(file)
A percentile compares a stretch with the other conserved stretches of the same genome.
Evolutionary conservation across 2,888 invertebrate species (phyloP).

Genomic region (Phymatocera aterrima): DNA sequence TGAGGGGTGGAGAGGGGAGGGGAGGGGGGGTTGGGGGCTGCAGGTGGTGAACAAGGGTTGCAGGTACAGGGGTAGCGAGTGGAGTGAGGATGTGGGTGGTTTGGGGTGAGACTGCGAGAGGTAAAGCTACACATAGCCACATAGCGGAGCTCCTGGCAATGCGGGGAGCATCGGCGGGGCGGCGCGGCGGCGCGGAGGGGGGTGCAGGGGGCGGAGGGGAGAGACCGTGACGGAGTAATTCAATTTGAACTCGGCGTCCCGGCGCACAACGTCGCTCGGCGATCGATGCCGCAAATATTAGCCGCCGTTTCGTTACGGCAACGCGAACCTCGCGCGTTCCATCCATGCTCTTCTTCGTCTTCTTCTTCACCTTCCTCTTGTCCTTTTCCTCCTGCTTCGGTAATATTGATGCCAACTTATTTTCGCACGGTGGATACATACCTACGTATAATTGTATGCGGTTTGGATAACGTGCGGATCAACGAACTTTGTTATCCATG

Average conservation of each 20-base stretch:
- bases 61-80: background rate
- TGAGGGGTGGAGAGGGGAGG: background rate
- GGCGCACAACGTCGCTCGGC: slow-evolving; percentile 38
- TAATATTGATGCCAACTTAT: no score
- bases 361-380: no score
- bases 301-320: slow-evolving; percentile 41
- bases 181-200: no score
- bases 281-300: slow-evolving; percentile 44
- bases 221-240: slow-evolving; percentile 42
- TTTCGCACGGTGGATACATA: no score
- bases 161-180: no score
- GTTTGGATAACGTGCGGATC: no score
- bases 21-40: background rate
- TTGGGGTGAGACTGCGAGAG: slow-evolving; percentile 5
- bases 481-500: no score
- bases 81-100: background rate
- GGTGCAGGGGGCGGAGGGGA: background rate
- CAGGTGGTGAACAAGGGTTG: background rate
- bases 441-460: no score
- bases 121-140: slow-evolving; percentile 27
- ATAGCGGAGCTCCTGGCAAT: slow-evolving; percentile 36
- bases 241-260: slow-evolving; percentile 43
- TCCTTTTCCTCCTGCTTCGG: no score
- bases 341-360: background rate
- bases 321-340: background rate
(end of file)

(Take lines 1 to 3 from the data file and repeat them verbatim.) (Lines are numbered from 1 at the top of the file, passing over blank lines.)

A percentile compares a stretch with the other conserved stretches of the same genome.
Evolutionary conservation across 2,888 invertebrate species (phyloP).

Genomic region (Phymatocera aterrima): DNA sequence TGAGGGGTGGAGAGGGGAGGGGAGGGGGGGTTGGGGGCTGCAGGTGGTGAACAAGGGTTGCAGGTACAGGGGTAGCGAGTGGAGTGAGGATGTGGGTGGTTTGGGGTGAGACTGCGAGAGGTAAAGCTACACATAGCCACATAGCGGAGCTCCTGGCAATGCGGGGAGCATCGGCGGGGCGGCGCGGCGGCGCGGAGGGGGGTGCAGGGGGCGGAGGGGAGAGACCGTGACGGAGTAATTCAATTTGAACTCGGCGTCCCGGCGCACAACGTCGCTCGGCGATCGATGCCGCAAATATTAGCCGCCGTTTCGTTACGGCAACGCGAACCTCGCGCGTTCCATCCATGCTCTTCTTCGTCTTCTTCTTCACCTTCCTCTTGTCCTTTTCCTCCTGCTTCGGTAATATTGATGCCAACTTATTTTCGCACGGTGGATACATACCTACGTATAATTGTATGCGGTTTGGATAACGTGCGGATCAACGAACTTTGTTATCCATG